Aircraft: Beech King Air. Injuries: 2 Fatal. Location: Amarillo, Texas. Aircraft damage: Destroyed.
What reportedly happened: The accident happened during an IFR cross-country flight. The 1,650-hour pilot, who held an instrument rating, was in contact with air traffic control during the flight. The controller cleared the plane to flight level 210 and gave the pilot permission to deviate east to avoid weather and traffic.
A review of radar data showed the airplane heading south away from the departure airport and climbing to an altitude of about 14,800 feet MSL. Shortly after, the airplane turned north, and the controller queried the pilot about the turn, but he did not respond. There was no distress call from the pilot.
The airplane wreckage was located on ranch land with sections of the outer wing, engines, elevators, and vertical and horizontal stabilizers separated from the fuselage and scattered in several directions, which is consistent with an in-flight breakup before impact with terrain.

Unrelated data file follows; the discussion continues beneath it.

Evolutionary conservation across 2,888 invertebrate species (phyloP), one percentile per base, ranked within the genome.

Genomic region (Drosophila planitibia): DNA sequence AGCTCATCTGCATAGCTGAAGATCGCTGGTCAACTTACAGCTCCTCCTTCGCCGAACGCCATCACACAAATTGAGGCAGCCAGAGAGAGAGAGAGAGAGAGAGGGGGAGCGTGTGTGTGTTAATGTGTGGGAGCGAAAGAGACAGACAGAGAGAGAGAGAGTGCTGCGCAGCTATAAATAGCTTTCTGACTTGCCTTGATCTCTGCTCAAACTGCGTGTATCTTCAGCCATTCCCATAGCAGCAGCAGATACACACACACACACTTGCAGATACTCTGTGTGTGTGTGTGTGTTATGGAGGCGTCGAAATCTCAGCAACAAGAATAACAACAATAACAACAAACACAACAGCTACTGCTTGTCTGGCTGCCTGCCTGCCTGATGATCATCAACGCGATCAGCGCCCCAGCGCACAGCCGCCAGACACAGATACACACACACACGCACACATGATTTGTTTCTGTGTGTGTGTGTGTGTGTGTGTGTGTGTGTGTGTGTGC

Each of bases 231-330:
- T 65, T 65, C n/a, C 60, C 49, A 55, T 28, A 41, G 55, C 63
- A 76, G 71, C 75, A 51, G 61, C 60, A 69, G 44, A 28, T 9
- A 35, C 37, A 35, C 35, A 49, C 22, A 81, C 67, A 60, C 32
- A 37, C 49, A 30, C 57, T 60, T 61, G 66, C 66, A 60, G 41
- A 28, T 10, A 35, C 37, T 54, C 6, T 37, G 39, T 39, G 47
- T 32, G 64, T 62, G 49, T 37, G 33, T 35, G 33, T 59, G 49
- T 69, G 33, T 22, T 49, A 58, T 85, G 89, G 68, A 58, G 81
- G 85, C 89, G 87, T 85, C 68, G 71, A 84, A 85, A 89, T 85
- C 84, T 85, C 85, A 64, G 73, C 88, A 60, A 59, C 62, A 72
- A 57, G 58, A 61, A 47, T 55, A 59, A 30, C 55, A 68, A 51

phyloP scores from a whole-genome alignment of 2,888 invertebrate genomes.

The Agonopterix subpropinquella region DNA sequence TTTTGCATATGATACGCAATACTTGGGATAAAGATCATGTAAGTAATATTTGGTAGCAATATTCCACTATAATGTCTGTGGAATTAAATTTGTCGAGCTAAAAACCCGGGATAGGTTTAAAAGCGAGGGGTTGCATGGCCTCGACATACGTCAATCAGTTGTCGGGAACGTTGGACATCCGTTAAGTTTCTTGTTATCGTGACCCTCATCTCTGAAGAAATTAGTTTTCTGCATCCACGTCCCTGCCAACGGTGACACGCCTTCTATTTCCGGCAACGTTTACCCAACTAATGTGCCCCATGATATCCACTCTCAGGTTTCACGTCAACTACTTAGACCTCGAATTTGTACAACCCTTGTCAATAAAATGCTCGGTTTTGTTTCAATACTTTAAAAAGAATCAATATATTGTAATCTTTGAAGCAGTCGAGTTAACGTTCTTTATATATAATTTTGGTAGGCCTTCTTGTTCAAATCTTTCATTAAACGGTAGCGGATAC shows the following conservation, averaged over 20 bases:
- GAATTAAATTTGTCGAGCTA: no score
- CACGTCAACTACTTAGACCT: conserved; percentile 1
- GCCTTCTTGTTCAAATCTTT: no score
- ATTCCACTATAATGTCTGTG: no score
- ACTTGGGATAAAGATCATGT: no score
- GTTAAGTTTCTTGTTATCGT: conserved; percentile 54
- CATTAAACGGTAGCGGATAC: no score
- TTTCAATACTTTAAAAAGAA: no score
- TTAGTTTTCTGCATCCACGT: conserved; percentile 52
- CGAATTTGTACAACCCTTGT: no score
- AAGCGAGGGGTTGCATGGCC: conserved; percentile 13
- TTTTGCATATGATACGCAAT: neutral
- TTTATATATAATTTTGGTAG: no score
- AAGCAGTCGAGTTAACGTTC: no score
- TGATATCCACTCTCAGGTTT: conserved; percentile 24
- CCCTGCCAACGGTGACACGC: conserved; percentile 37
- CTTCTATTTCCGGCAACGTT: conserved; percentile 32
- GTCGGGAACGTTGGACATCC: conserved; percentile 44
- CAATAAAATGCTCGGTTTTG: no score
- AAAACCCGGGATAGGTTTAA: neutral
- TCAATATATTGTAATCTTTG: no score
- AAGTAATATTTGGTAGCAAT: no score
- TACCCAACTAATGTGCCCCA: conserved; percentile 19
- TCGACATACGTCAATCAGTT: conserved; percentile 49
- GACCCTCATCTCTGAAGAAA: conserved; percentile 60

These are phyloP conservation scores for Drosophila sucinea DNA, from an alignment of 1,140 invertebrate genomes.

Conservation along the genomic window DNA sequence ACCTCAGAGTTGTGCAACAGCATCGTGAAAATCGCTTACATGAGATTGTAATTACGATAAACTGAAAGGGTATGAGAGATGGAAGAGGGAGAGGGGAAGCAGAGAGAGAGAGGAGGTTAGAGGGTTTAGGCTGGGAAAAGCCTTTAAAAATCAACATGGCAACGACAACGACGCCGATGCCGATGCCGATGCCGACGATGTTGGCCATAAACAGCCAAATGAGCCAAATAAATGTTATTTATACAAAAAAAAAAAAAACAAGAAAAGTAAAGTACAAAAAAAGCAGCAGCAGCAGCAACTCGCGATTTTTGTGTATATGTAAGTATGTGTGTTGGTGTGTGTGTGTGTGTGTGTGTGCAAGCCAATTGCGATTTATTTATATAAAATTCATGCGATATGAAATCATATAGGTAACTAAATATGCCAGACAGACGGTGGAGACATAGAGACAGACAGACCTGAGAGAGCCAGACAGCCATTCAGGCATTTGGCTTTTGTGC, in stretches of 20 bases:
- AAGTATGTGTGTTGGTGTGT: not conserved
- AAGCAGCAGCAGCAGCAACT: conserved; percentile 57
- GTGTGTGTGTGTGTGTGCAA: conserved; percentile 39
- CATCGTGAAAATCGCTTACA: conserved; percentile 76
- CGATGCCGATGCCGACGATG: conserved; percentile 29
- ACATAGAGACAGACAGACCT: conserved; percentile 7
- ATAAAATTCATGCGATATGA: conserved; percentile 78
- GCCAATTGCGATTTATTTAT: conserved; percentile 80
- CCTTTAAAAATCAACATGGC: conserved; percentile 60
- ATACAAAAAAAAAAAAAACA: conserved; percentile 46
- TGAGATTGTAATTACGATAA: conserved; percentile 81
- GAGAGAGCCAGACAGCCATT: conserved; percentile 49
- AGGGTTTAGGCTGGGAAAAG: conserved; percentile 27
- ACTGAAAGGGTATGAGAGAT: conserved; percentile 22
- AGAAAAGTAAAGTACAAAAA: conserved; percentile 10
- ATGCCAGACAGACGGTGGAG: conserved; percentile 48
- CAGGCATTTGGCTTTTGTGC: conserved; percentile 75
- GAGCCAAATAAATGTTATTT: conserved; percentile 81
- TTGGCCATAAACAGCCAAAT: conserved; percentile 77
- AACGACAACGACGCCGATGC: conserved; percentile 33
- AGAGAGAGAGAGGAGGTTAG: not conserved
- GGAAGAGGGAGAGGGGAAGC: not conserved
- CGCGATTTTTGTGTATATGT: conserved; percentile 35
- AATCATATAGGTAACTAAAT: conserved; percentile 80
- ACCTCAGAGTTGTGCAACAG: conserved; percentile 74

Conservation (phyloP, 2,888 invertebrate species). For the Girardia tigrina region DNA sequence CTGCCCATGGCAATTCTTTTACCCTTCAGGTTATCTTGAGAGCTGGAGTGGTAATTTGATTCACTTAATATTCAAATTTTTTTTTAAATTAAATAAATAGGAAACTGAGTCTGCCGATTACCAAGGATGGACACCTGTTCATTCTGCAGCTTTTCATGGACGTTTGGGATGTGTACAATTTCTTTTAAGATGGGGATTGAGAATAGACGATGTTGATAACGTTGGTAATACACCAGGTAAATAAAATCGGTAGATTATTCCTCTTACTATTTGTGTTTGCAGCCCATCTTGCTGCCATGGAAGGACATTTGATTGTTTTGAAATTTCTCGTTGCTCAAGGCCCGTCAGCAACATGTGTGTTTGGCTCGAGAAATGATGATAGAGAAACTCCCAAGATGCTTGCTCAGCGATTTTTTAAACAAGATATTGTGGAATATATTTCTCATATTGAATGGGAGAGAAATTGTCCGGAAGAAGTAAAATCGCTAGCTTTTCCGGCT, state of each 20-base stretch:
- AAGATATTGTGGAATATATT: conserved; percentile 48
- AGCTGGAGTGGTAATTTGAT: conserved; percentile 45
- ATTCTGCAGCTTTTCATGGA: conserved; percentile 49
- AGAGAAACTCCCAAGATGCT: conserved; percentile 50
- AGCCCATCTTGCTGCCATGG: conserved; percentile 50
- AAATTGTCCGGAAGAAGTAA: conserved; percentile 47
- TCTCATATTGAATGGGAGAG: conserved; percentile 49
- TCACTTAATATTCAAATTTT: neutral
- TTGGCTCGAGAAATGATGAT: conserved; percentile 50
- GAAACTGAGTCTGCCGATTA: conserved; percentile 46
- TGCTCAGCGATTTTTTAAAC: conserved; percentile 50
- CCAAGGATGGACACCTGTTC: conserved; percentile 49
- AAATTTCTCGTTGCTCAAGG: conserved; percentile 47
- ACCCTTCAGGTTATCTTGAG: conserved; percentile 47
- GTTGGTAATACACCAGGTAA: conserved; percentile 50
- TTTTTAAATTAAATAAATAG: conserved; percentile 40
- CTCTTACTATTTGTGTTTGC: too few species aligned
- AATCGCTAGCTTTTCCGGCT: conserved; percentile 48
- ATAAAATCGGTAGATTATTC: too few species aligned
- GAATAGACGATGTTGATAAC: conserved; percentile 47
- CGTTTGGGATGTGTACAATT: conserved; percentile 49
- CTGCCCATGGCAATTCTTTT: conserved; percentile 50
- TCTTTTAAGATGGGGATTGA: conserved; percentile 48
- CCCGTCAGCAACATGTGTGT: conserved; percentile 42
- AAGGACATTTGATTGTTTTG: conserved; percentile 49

A review of the weather information for the airplane’s route of flight showed widely scattered thunderstorms and a southerly surface wind of 30 knots with gusts to 40 knots. An AIRMET active at the time advised of moderate turbulence below flight level 180.
Three pilot reports made within 50 miles of the accident site indicated moderate turbulence and mountain wave activity. An assessment of the humidity and freezing level noted the potential for clear, light-mixed, or rime icing between 10,700 and 17,300 feet MSL.
Probable cause: The pilot’s loss of control after encountering icing conditions and heavy to extreme turbulence and the subsequent exceedance of the airplane’s design limit, which led to an in-flight breakup.
NTSB Identification: CEN13FA105
This December 2012 accident report is provided by the National Transportation Safety Board. Published as an educational tool, it is intended to help pilots learn from the misfortunes of others.